According to an embodiment of the invention, a method of constructing a cable connector includes the steps of (a) providing a front body adapted to connect to an equipment port; (b) adapting a back body to receive a prepared end of a hardline coaxial cable; (c) retaining a coupler nut retained on the back body which screws into the front body; (d) retaining a conductive pin in the front body by an insulator, the conductive pin including a front end for connecting to the equipment port and a back end, wherein the back end includes a collet for connecting to and retaining a center conductor of the cable; (e) retaining a mandrel in the back body; (f) connecting the cable to the back body; (g) forming a shoulder in a front end of the back body; (h) forming a ridge on an inside of the coupler nut; and (i) retaining the coupler nut on the back body between the shoulder of the back body and a shoulder of the mandrel.
BRIEF DESCRIPTION OF THE DRAWINGS
FIG. 1 shows a cross-sectional view of a coaxial cable.
FIG. 2 shows a cutaway perspective view of an embodiment of the present invention.
FIG. 3 shows a cutaway perspective view of the embodiment of FIG. 2 depicting a stage in connecting a coaxial cable to an equipment port.
FIG. 4 shows a cutaway perspective view of the embodiment of FIG. 2 depicting a stage in connecting a coaxial cable to an equipment port.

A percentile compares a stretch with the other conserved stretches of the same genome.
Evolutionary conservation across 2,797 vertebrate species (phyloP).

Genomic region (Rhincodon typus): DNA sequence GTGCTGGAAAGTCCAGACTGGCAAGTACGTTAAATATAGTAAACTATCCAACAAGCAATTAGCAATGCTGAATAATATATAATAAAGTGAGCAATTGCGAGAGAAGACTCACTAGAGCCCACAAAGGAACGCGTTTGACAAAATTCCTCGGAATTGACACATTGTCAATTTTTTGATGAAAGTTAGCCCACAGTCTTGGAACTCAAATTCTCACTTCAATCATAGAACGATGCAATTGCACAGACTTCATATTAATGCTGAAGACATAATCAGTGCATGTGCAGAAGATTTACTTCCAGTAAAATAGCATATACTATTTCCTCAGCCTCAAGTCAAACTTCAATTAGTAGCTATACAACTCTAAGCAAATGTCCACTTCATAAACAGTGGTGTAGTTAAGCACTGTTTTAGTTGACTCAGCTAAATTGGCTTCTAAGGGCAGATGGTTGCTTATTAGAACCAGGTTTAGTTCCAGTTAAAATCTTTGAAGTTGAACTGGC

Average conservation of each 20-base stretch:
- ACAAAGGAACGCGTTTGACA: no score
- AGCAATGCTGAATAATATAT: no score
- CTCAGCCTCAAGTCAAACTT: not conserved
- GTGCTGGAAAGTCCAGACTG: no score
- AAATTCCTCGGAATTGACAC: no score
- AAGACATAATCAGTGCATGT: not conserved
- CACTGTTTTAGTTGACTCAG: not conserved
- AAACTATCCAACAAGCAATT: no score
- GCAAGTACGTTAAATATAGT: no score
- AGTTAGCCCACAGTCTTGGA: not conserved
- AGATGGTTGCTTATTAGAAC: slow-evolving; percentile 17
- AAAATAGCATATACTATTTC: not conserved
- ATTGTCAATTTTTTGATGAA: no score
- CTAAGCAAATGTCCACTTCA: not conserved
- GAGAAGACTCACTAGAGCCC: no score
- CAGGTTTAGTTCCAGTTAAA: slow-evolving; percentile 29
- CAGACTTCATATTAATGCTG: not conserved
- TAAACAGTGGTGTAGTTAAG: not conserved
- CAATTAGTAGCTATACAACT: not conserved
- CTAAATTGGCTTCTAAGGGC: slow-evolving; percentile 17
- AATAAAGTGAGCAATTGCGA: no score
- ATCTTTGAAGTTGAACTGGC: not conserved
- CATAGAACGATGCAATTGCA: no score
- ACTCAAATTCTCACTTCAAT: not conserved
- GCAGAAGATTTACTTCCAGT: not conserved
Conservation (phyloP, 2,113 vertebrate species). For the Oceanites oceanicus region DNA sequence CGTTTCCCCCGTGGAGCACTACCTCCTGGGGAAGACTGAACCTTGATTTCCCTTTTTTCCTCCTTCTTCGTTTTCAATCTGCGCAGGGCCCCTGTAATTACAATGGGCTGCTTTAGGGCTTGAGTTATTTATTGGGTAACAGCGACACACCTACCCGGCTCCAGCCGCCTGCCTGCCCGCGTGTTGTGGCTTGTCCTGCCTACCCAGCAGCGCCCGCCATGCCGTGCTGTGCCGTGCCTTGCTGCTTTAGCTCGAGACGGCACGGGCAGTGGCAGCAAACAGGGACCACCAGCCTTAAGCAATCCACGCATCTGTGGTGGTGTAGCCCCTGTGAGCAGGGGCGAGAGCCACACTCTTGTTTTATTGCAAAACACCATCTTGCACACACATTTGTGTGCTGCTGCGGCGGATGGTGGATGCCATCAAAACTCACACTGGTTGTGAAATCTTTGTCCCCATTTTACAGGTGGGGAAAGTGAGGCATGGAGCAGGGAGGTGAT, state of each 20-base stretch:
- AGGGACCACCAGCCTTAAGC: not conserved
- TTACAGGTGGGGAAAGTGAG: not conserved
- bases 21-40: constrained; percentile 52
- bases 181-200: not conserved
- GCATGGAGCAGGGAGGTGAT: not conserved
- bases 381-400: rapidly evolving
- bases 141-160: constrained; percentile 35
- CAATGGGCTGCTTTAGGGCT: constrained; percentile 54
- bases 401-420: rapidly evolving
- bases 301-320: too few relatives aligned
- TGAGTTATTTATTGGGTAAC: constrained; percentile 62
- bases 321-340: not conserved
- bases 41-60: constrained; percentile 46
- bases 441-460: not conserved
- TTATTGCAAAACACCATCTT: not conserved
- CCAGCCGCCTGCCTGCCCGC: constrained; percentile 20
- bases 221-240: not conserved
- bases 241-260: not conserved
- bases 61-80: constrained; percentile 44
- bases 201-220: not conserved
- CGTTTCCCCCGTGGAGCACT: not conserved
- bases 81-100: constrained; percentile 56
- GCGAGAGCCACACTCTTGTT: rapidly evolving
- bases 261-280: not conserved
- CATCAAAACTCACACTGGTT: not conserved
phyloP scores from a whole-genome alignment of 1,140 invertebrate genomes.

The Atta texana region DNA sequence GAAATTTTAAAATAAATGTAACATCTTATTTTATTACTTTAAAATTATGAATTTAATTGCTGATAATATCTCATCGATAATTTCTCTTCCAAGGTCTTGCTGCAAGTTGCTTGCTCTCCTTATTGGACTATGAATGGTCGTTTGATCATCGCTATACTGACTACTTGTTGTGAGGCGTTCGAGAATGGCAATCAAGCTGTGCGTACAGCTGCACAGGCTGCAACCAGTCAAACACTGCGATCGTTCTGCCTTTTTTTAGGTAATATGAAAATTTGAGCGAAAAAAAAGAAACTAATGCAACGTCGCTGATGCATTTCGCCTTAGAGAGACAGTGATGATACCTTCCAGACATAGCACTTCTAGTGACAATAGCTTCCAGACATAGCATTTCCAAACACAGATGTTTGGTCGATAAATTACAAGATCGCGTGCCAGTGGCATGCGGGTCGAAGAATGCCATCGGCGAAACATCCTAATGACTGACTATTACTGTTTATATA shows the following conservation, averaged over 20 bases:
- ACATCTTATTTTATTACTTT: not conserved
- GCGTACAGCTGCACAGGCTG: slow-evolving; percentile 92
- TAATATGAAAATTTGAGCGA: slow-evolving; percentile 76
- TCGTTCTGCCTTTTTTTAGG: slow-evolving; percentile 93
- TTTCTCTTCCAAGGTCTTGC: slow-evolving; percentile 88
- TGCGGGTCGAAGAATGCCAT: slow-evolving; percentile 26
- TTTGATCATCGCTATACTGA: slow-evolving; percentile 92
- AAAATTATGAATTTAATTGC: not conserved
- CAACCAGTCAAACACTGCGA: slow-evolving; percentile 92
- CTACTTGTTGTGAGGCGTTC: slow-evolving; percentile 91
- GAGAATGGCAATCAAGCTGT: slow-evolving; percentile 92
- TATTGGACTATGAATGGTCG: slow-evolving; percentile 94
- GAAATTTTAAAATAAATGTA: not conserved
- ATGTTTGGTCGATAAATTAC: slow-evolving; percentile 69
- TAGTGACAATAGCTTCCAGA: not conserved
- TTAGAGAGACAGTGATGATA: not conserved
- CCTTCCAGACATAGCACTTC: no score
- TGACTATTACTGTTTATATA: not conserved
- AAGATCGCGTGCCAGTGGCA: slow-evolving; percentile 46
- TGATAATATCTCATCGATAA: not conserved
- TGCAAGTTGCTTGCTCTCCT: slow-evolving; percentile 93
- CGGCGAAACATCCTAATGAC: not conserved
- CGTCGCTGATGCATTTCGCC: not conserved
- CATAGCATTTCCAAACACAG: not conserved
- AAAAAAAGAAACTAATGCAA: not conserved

FIG. 5 shows a cutaway perspective view of the embodiment of FIG. 2 depicting a stage in connecting a coaxial cable to an equipment port.
FIG. 6 shows a cutaway perspective view of the embodiment of FIG. 2 depicting a stage in connecting a coaxial cable to an equipment port.
FIG. 7 shows a perspective view of the embodiment of FIG. 2 connecting a coaxial cable to an equipment port.
DETAILED DESCRIPTION OF THE PREFERRED EMBODIMENT
Referring to FIG. 1, a cross-section of a coaxial cable 70 is shown. A center conductor 72 is surrounded by a dielectric 74 which in turn is surrounded by a ground sheath 76. These layers are then surrounded by an outer coating 78. Center conductor 72 and ground sheath 76 must be electrically conductive, while dielectric 74 must be an electrical insulator. Cable 70 is shown in a “prepared” configuration, with center conductor 72 extending from dielectric 74 and ground sheath 76, and outer coating 78 pulled back from the other layers.
Referring to FIG. 2, an embodiment of a coaxial cable connector 5 is shown. A front body 10 interconnects with a back body 12 via a coupler nut 38. Front body 10 includes a plurality of threads 14 which screw connector 5 to an equipment port 80 (FIG. 3). Front body 10 further includes an annular groove 34 which holds an O-ring (not shown) which seals front body 10 to equipment port 80 when connector 5 is installed, in addition to an annular groove 36 for an O-ring (not shown). Front body 10 also includes a plurality of external threads 18. Front body 10 contains a contact insulator 20 which insulates a pin portion 24 of a contact 22 from accidental grounding. Contact 22 includes a collet portion 26 which seizes and holds center conductor 72 of coaxial cable 70. A guide 28 for center conductor 72 preferably fits over a ring 30 which lies in an annular groove 32 in collet portion 26. Ring 30 contributes to the spring force of collet portion 26 which seizes and holds center conductor 72 when center conductor 72 is inserted into collet portion 26. Ring 30 is preferably a “C-clip” such as the VH & VS Light Duty Series of retaining rings, the FH & FS/FHE & FSE Series Snap Rings, or the Special Spiral Retaining Rings with special ends, all of which are manufactured by Smedley Steel Company (www.smalley.com).